Gary McKinnon's mum tries to stop his extradition

Self-confessed hacker Gary McKinnon's mother has written to the Director of Public Prosecutions in a renewed effort to stop his extradition to the US and have him tried in the UK.

Self-confessed hacker Gary McKinnon's mother has written to the Director of Public Prosecutions in a renewed effort to stop his extradition to the US and have him tried in the UK.

Karen Todner, McKinnon's lawyer, has also asked the Crown Prosecution Service to try her client in the UK. Todner believes an admission of guilt signed by McKinnon and sent to the DPP entitles him to a British trial under the Computer Misuse Act.

>> Read the full letter: Gary McKinnon's mother's appeal to the DPP

McKinnon is wanted by the US to face charges that he hacked into Nasa and US defence computers and caused damage worth thousands of dollars. McKinnion admits the hacking, but denies causing damage.

Mckinnon's mother, Janis Sharp told Keir Starmer that she wanted her son to receive equal treatment to that received by Aaron Caffrey, a 19-year-old whom the Americans wanted extradited for a denial of service attack on one of the US's business harbours, Houston, on 20 September2001.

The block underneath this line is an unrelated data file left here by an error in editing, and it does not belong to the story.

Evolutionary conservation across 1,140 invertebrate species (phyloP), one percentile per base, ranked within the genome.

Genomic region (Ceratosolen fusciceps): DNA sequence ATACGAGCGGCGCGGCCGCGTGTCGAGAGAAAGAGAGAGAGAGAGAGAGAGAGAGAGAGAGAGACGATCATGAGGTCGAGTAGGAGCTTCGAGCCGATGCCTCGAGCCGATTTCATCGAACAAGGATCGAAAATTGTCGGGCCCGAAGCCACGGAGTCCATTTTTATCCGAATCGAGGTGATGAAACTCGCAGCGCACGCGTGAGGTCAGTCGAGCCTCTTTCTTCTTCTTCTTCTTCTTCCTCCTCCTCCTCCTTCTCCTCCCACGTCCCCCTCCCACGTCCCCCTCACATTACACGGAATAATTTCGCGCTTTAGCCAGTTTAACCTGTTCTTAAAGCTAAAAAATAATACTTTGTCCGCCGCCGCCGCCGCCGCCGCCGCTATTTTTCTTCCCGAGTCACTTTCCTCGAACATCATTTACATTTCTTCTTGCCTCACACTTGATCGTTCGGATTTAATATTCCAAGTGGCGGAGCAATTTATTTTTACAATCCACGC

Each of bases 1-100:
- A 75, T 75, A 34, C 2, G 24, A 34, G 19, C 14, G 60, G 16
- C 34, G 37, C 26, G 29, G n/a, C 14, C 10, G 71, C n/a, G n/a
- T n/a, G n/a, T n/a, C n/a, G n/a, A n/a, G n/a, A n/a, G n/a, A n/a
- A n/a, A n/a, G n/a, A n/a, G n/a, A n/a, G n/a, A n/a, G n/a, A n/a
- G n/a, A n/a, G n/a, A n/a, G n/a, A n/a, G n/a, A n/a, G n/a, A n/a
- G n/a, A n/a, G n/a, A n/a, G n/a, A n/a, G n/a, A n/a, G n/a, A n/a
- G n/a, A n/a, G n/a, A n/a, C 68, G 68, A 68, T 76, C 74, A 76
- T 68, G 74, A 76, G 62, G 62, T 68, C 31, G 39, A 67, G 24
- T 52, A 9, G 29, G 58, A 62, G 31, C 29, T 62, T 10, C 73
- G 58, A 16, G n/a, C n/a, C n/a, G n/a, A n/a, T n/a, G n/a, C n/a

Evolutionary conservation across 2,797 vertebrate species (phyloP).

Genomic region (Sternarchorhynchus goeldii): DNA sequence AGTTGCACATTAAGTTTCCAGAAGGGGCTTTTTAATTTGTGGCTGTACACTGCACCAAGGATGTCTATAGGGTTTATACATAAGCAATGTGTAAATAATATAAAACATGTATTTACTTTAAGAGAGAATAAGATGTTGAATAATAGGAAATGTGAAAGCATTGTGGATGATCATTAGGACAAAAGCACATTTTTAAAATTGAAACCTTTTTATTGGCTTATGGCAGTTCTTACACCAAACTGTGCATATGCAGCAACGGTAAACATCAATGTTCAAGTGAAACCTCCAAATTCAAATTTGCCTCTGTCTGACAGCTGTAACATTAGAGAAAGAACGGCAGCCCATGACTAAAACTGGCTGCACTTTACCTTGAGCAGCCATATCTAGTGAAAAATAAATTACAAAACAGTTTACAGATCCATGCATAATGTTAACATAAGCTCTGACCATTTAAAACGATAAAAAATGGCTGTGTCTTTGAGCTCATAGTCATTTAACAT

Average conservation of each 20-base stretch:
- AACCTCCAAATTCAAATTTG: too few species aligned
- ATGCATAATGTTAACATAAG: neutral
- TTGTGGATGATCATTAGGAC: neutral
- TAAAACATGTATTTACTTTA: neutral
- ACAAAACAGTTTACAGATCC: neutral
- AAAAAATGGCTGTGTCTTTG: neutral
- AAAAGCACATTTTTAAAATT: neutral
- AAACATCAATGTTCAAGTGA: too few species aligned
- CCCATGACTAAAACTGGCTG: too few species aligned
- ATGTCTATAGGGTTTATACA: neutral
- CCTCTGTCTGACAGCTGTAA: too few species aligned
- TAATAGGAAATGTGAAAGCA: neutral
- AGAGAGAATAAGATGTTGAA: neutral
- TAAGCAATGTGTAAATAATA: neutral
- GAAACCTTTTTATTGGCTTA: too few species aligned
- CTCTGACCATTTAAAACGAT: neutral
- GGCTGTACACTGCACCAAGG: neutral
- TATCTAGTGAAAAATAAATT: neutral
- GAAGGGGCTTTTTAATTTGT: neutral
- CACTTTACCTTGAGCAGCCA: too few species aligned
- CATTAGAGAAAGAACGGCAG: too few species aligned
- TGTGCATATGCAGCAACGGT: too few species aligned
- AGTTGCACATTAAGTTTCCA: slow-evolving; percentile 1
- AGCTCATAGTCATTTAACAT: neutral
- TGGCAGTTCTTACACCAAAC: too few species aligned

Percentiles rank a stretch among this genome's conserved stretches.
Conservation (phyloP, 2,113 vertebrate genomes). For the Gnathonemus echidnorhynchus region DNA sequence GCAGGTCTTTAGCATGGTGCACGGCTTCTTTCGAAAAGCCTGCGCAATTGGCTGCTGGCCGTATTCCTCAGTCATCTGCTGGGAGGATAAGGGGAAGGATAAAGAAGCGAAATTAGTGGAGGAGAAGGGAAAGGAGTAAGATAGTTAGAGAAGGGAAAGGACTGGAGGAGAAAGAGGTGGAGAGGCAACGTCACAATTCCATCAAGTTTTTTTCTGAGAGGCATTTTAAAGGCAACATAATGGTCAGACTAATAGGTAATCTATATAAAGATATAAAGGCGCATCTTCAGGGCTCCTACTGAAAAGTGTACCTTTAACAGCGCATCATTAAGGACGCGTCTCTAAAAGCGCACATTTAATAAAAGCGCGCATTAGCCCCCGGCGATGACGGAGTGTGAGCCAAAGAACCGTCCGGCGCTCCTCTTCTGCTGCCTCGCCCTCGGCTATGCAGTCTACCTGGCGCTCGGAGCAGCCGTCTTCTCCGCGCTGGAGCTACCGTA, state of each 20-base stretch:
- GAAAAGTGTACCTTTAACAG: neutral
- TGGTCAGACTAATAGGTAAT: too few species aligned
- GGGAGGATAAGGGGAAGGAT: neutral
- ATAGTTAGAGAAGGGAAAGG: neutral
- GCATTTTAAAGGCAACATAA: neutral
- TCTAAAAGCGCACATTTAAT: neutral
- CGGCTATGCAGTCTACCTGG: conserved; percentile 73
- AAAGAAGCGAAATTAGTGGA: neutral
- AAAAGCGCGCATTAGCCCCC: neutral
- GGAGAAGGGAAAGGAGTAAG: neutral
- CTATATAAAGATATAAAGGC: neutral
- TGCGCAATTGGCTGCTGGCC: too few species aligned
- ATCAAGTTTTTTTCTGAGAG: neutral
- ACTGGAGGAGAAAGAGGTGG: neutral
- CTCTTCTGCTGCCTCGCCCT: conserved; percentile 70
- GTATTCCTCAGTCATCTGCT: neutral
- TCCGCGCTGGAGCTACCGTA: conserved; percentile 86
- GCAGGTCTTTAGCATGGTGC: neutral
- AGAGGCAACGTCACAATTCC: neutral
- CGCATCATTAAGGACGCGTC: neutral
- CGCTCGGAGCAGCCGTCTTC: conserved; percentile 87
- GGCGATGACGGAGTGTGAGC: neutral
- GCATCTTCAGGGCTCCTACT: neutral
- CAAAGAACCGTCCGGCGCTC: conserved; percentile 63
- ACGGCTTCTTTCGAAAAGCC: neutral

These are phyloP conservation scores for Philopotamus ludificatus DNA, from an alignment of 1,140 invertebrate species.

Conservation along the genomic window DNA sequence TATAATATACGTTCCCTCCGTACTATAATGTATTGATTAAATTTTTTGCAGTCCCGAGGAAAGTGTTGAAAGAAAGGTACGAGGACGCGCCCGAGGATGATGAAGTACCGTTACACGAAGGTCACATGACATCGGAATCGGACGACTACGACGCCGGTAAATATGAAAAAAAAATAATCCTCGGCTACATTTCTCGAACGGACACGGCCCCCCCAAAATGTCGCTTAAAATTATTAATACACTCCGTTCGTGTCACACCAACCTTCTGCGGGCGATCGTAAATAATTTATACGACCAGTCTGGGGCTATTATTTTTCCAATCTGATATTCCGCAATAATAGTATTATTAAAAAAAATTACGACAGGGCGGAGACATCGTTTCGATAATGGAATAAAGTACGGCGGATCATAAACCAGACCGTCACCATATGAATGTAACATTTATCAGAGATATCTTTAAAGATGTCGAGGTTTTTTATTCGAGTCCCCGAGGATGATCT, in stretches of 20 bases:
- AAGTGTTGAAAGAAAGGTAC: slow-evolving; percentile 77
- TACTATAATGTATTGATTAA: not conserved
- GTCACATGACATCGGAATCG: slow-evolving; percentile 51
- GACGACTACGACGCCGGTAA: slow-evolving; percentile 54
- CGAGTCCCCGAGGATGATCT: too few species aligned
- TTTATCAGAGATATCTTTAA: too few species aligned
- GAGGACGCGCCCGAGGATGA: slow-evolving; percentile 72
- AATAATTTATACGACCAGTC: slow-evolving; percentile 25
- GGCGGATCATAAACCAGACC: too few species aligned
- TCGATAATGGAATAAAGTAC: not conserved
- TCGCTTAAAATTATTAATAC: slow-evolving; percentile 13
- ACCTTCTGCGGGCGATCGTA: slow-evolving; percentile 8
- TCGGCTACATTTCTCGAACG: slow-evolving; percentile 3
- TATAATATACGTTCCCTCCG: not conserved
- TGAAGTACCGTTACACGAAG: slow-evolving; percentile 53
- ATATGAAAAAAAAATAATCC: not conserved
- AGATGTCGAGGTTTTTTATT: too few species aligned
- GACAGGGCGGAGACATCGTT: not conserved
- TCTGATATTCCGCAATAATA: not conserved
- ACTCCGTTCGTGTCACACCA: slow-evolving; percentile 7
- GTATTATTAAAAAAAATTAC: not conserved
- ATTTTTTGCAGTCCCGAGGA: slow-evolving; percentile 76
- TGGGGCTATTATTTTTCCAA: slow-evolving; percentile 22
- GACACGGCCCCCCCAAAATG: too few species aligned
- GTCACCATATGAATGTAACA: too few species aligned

"I am not asking for Gary to be excused I am merely asking that he can be tried in the UK on all of the charges already brought by the Americans and if need be, punished here," Sharp wrote to Starmer.

"I am not requesting this merely for compassionate reasons but am asking on the basis of the right for my son Gary to receive equal treatment to Aaron Caffrey," she said.

Demonstration outside Home Office to halt the extradition of Gary McKinnon

According to Sharp, the same CPS official dealt with both Caffrey's and McKinnon's cases. She said this person led Gary and his solicitor to understand at the time that he had been instructed from "the very top" to basically stand aside for America to prosecute Gary. "What we did not know at the time was that simultaneously the CPS was deciding to approve the prosecution of Aaron Caffrey in Southwark Crown Court," she said.

Caffrey, who admitted he was a member of a white hat hacking group, admitted the attack came from his computer, but said it was due to a Trojan that ran without his knowledge. A forensic examination of Caffrey's computer showed no evidence of the Trojan. Caffrey was tried in the UK and acquitted because the jury was not convinced he had hacked the port's computers.

Sharp said the Home Secretary (Jack Straw) had previously turned down extradition requests for former Chilean dictator leader Augusto Pinochet, and alleged IRA terrorist Roisin McAliskey on health grounds. He had also tried to negotiate the release of Michael Shields from Bulgaria, who had been convicted for attempted murderer.

"(Jack Straw) should feel it only fair to allow a gentle person like Gary to be tried in the UK as Gary has no criminal record and has never hurt anyone and his crime was merely his obsessive behaviour caused by Asperger Syndrome," Sharp said.

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